Whitney Voute, head of investor relations at the US Solar Fund, said the growth of the solar industry in the US is largely driven by cost-competitiveness.

‘Solar is the cheapest form of new build power generation across most of the US, which can help keep electricity costs down even as the country makes an ambitious move toward clean energy and away from fossil fuels.’

Voute said the industry has fared well through the crisis despite initial concerns over whether construction could continue. ‘When we look at the growth of the industry and progress around development, from 2021 to 2025, we expect more than 80GW of development. With oil being so volatile, solar has felt more stable.’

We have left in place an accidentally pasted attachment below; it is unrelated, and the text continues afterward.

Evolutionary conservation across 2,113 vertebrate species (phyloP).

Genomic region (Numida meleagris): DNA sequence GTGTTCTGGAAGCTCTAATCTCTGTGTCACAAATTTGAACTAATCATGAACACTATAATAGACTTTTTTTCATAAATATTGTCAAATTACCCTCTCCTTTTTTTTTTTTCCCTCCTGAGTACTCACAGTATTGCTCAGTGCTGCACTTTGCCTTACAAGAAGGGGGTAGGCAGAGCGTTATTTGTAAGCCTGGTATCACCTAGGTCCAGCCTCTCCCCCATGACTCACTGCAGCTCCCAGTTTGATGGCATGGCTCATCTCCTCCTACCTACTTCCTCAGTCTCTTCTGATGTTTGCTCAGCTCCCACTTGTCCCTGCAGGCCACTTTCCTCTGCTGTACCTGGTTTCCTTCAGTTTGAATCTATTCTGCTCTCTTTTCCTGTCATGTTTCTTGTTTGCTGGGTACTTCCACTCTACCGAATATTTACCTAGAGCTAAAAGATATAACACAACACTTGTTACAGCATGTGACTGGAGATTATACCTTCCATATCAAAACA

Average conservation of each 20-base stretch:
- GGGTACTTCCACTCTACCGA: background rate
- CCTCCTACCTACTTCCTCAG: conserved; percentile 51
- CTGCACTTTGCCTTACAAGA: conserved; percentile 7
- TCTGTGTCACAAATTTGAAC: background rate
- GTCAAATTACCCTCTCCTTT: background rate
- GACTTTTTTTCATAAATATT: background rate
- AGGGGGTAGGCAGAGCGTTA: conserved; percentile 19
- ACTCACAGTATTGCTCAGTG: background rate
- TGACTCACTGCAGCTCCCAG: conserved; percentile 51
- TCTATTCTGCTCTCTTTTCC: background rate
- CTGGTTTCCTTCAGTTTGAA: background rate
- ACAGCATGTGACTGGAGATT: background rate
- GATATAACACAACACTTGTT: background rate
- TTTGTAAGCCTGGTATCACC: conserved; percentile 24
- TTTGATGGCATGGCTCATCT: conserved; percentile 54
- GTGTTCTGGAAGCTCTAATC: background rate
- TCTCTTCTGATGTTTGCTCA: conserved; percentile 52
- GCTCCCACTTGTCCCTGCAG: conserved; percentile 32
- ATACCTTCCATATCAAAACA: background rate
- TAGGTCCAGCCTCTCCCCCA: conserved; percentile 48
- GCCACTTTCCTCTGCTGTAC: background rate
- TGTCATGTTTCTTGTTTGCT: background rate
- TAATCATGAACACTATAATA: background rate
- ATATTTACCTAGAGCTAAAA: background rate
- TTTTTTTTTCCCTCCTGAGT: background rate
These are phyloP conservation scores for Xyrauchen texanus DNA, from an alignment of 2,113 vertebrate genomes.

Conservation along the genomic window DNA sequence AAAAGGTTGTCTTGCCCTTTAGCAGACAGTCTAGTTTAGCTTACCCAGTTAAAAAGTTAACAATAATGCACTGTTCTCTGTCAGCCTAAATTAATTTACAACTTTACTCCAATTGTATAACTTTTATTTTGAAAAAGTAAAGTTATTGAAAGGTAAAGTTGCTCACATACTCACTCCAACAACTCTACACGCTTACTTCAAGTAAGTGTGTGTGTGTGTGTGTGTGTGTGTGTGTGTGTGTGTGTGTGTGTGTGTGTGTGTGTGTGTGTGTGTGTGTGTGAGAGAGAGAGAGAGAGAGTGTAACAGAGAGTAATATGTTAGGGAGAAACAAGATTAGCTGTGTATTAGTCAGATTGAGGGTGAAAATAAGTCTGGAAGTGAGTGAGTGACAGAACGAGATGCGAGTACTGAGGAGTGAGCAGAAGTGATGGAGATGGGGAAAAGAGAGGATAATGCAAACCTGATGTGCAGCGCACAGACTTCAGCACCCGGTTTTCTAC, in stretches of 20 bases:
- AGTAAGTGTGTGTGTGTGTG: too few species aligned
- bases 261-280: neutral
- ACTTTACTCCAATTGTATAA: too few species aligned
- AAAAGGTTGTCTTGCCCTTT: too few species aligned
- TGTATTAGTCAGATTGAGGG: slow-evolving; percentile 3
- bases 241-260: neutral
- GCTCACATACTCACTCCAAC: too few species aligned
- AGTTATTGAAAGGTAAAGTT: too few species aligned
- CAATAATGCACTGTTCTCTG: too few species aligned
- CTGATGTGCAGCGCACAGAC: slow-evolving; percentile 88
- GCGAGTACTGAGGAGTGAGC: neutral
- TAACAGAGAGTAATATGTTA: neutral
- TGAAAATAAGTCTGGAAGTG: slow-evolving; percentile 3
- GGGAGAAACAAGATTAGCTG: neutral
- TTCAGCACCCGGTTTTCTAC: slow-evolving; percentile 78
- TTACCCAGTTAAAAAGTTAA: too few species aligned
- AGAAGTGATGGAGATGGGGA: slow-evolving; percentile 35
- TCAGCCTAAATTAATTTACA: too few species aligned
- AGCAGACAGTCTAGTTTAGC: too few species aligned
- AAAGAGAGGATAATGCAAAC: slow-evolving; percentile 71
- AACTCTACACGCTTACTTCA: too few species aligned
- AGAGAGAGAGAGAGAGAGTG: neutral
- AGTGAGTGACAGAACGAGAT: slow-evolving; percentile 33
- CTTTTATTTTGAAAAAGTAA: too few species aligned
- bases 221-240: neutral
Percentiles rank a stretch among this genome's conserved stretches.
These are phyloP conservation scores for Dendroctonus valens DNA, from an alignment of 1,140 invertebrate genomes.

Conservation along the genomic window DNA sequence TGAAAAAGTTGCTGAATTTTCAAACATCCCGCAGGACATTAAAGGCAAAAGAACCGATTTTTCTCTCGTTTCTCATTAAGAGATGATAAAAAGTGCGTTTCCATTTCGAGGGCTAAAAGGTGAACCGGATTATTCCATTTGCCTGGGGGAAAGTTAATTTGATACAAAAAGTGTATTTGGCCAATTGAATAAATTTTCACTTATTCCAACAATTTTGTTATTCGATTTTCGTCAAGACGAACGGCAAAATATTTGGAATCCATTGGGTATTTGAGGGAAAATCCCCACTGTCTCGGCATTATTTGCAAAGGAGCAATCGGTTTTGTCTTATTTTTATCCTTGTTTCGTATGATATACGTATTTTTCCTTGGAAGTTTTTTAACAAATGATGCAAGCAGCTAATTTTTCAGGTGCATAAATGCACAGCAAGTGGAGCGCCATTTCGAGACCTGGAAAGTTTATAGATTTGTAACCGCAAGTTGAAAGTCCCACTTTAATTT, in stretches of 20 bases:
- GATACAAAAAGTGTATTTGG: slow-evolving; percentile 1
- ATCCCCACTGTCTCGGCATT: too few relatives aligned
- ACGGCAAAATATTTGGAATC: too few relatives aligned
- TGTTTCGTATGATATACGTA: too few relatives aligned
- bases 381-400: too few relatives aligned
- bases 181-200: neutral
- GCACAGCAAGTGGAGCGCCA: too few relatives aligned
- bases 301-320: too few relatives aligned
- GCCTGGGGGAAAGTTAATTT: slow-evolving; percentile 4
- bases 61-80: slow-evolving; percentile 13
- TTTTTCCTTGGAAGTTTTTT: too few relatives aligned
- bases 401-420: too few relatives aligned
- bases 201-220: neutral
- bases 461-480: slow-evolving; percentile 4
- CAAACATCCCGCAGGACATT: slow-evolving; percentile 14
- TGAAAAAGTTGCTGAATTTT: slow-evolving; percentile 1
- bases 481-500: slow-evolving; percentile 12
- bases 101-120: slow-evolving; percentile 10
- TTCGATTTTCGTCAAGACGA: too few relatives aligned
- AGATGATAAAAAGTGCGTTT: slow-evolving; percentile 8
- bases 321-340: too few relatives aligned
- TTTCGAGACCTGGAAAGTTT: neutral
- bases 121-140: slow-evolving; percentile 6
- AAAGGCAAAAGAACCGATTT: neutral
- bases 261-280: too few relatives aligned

The US Solar fund just announced that all 41 projects in its portfolio are now fully operational and generating revenue, putting the trust on track to pay and cash cover the full target dividend of 5.5 cents per share in 2021.

The trust, which is on a 9.8% premium, has posted a 7.7% share price return over one year, according to the Association of Investment Companies, compared to the Renewable Energy Infrastructure AIC sector’s 0.8%.

Following the recent election outcome, she believes the industry may receive more support in the coming years.

‘Connecting jobs creation to this effort to promote clean energy enhances bipartisan support, especially given the jobs losses during Covid-19. Solar has historically received support from both Republicans and Democrats in large part because of the jobs it creates. With almost 250,000 solar workers in the US in 2019, there are more jobs in solar than in all fossil fuel producers combined,’ she added.